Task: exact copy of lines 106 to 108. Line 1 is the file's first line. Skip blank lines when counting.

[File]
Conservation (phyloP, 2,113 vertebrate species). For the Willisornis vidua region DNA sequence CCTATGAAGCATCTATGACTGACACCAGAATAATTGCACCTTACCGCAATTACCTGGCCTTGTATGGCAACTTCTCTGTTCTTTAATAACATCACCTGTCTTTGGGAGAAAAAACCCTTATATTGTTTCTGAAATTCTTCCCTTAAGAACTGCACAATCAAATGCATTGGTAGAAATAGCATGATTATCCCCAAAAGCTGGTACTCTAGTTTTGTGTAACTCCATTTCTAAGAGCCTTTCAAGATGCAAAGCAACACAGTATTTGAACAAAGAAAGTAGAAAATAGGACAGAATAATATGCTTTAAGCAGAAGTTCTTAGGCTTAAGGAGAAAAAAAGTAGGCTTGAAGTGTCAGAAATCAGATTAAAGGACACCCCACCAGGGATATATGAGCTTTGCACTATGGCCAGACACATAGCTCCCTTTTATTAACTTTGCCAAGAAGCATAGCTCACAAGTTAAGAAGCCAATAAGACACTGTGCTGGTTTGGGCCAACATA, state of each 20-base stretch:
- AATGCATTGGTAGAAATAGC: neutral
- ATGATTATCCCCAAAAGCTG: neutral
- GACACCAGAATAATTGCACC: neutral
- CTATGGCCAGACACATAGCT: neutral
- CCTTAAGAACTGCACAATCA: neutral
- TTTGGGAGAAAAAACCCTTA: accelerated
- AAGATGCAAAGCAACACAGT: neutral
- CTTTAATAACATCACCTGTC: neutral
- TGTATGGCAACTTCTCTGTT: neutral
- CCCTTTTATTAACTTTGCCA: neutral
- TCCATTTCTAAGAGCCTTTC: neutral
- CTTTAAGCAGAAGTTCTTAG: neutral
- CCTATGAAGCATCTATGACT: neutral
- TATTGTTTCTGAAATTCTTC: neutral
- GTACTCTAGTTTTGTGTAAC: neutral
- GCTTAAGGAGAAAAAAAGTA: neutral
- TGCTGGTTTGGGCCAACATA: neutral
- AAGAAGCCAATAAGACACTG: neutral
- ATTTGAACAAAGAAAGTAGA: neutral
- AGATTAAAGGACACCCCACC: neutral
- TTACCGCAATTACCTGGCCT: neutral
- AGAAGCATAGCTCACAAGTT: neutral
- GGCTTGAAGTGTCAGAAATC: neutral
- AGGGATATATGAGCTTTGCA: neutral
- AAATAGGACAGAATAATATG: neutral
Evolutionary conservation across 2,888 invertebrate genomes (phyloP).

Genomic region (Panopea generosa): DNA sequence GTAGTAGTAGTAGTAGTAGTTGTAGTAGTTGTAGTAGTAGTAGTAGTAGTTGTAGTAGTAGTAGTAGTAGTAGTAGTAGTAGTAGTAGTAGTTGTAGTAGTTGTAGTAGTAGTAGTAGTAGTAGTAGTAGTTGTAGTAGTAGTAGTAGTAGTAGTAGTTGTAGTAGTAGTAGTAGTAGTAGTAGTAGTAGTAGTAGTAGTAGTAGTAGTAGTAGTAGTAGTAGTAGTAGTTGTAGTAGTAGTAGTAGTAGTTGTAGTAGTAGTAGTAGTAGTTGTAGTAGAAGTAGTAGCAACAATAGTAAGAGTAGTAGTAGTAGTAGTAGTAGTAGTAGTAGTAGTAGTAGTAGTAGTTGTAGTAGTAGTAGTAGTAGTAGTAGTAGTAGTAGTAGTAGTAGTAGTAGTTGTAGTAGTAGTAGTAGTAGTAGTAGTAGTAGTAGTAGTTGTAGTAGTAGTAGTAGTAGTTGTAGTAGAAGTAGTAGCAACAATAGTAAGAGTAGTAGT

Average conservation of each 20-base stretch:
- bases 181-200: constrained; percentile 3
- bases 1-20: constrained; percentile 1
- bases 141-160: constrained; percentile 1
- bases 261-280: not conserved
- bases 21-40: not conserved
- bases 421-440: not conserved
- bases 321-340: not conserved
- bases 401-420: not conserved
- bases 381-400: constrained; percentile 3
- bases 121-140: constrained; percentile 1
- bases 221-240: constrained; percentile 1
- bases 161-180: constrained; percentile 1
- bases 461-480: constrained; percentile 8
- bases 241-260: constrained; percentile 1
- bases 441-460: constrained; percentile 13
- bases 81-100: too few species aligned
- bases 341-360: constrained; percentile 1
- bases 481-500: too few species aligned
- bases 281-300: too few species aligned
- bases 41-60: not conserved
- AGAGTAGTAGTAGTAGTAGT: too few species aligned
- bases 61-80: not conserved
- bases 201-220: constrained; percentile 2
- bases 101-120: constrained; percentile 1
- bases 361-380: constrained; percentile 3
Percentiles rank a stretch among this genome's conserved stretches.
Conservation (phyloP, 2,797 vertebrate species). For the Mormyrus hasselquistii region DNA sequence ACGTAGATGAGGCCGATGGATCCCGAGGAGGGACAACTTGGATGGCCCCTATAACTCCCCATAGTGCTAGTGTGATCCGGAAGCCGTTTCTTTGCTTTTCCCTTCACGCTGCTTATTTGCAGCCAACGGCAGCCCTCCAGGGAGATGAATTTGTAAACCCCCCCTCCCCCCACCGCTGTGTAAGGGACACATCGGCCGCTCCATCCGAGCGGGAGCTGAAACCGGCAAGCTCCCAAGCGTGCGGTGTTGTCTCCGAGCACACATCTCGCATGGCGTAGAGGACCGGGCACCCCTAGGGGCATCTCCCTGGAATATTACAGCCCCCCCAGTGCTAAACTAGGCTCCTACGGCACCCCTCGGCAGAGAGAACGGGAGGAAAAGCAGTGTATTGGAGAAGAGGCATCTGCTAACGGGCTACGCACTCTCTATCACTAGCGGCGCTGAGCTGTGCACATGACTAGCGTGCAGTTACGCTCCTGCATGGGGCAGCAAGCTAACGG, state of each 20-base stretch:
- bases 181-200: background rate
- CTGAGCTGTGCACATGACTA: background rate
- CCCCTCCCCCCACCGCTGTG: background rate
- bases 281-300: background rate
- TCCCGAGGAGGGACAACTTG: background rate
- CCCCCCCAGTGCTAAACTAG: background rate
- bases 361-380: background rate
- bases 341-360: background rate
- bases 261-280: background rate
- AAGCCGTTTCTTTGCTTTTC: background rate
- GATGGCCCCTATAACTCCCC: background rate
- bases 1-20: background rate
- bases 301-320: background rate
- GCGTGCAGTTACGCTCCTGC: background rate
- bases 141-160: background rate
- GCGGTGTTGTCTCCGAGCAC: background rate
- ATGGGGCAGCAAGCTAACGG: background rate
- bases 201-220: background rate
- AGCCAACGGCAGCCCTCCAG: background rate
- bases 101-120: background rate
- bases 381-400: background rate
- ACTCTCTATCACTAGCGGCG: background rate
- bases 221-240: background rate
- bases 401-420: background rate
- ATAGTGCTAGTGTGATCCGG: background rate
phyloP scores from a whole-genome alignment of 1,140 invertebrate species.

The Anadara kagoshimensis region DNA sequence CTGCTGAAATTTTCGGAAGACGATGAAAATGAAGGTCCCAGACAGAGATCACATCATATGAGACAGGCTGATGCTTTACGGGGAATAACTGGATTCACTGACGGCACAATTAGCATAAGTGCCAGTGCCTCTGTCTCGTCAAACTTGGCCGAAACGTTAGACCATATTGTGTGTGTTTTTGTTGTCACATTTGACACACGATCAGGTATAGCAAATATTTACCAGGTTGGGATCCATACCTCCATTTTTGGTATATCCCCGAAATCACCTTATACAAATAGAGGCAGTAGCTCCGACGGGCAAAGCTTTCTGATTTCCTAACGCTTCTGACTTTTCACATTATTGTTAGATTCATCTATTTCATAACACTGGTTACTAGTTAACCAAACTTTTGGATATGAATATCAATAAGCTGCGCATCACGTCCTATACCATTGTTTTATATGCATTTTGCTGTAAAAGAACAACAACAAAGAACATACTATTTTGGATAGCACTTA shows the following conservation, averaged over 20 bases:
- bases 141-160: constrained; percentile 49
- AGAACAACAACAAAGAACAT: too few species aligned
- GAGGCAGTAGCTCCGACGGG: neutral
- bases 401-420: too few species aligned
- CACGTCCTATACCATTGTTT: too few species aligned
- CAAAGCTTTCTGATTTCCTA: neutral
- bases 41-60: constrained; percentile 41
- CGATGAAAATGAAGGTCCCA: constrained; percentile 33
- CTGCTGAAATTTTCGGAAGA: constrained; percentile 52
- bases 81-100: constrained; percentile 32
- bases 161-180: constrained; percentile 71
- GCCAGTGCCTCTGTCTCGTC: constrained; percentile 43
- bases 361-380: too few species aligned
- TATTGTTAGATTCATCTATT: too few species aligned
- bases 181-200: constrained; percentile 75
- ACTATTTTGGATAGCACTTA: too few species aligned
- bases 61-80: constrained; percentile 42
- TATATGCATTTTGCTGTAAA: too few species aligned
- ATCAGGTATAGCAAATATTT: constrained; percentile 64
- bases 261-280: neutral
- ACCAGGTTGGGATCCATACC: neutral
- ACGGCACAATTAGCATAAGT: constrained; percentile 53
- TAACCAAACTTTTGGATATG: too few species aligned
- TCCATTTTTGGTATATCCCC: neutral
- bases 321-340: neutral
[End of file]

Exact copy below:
- TAACCAAACTTTTGGATATG: too few species aligned
- TCCATTTTTGGTATATCCCC: neutral
- bases 321-340: neutral